3 November 2020

What Can Policymakers Do to Enhance Nature-based Solutions for Sustainable Cities?
Rodrigo Bellezoni, São Paulo Fanxin Meng, New Haven

Cities are almost entirely dependent on surrounding regions for food, water, and energy (FWE) to sustain urban population and activities. Sixty percent of the global population will live in cities by 2030, with 90% of urban growth in the coming decades likely to occur in low- and middle-income countries. Rising...

October, 2020

26 October 2020

What I Know Now: The Need for “Good Trouble” to Build an Anti-Racist Science of Ecology
Steward Pickett, Poughkeepsie

A meditation on race and ecology on the occasion of the death of U.S. Representative John Lewis.Representative John R. Lewis (1940-2020) was a hero of the civil rights movement in the United States. He was one of the six leaders of the famous 1963 March On Washington, a leader of...

20 October 2020

The Next “Normal” City Must Be a Sustainable Habitat for Healthy Humans
Matteo Giusti, Gävle

“Stay home!” This is the imperative that has echoed across the planet in the last months. Everyone is at, and a, risk to themselves and others. And so we did. We mostly stayed at home. After a few days, we began to notice that our house, our cities, and our...

6 October 2020

Parks are Critical Urban Infrastructure: The Use of Urban Green Space in New York City During COVID-19
Timon McPhearson, New York Christopher Kennedy, New York Bianca Lopez, Amherst Emily Maxwell, New York

Urban green spaces have long been a refuge for city dwellers, especially in times of crisis, but how has the COVID-19 pandemic affected the use and importance of urban green and open spaces? Are they perceived or used differently during this time? Who has access historically, but also during COVID-19?...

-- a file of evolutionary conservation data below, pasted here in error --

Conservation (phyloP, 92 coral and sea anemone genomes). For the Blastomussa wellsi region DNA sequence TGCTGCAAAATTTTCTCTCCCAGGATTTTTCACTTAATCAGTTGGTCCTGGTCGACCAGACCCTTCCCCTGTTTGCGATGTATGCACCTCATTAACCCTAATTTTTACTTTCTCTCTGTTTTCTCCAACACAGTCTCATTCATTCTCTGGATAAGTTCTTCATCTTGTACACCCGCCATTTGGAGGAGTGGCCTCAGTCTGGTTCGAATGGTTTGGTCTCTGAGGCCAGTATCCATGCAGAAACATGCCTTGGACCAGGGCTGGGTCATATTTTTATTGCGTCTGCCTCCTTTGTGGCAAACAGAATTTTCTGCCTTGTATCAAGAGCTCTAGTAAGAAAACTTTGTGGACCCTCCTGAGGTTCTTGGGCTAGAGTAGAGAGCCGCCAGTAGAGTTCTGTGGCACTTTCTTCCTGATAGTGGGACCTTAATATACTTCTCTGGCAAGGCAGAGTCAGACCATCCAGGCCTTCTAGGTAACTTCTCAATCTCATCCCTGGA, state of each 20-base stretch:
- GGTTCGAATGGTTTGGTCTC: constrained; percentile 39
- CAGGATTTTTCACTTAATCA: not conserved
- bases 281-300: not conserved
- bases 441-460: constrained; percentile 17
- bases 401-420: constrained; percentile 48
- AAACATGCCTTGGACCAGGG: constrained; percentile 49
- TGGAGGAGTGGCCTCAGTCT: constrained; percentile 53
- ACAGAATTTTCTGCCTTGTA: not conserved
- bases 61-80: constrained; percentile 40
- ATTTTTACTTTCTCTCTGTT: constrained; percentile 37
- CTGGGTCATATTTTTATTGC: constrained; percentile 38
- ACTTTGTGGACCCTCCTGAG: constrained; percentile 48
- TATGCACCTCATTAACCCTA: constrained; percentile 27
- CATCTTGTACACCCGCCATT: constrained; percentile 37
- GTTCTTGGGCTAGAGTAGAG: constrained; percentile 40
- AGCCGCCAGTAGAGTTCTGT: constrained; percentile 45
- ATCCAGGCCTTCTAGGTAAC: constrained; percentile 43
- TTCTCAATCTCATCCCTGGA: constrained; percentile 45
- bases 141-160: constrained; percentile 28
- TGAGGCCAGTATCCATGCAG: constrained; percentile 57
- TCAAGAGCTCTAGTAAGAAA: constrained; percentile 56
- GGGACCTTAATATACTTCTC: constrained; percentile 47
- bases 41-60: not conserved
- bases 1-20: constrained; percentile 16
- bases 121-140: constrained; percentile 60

September, 2020

30 September 2020

Urban Gardening As a Response to Food Supply Issues in Dense Urban Areas During the COVID-19 Crisis
Constanza Cerda, Stuttgart

En español. In December 2019, the city of Wuhan, China, reported the first case of Coronavirus. Since then, the virus has spread rapidly, reaching more than 31,300,000 cases worldwide (as of September 2020, according to John Hopkins University). Globally and regionally, a series of measures have been taken to slow...

24 September 2020

Socially Distant Summer: Stewarding Nature and Community to Meet Basic Needs during a Pandemic
Lindsay Campbell, New York Michelle Johnson, New York City Laura Landau, New York Sophie Plitt, New York Erika Svendsen, New York

SUMMER We started to settle into our “new normal”, with the pace of our journal entries significantly slowing down. Social distancing didn’t feel as novel any more, we weren’t noticing the shifts and changes as much. Or perhaps we were worn down with mental fatigue and journaling didn’t feel therapeutic,...

11 September 2020

A Walk Along the Bièvre River
Carmen Bouyer, Paris

Since 1912 in Paris, the river Bièvre, once the city’s second-largest river, has disappeared from our landscape. It used to cross the whole left bank from south to north, flowing through the 13th and 5th arrondissements before reaching the Seine between “Le Jardin des Plantes”, our historical botanical garden, and...

3 September 2020

Nature in Cities in a Post-Covid-19 World: Don’t Blame Urban Density in a Pandemic
Will Allen, Chapel Hill

As a city and regional planner by training, I have been alarmed at the tendency to blame urban density (defined as people per square mile) as a primary culprit for New York City’s relatively severe initial COVID-19 outbreak. An epidemiologist from Stanford, a professor of infectious diseases at the University...

August, 2020

24 August 2020

Family Tree
Andreas Weber, Berlin

Linden In early summer, after the crest of the first wave of the pandemics had broken and kids resumed to go to school and street cafés had opened again, I spent days alone writing on the balcony of a flat in a somewhat sketchy Berlin neighbourhood. Down in the street,...

24 August 2020

To Live in Companionship with Trees, Plants, Rivers, and Mountains
Martine Murray, Melbourne

We are gardening. Feeding our trees. We decide to cut the deadwood off the Fejoa tree. Afterwards it’s considerably squat and oddly shaped, but we agree it looks better. Or it feels better. Or it seems to us that it, the tree, feels better. It has just been liberated of...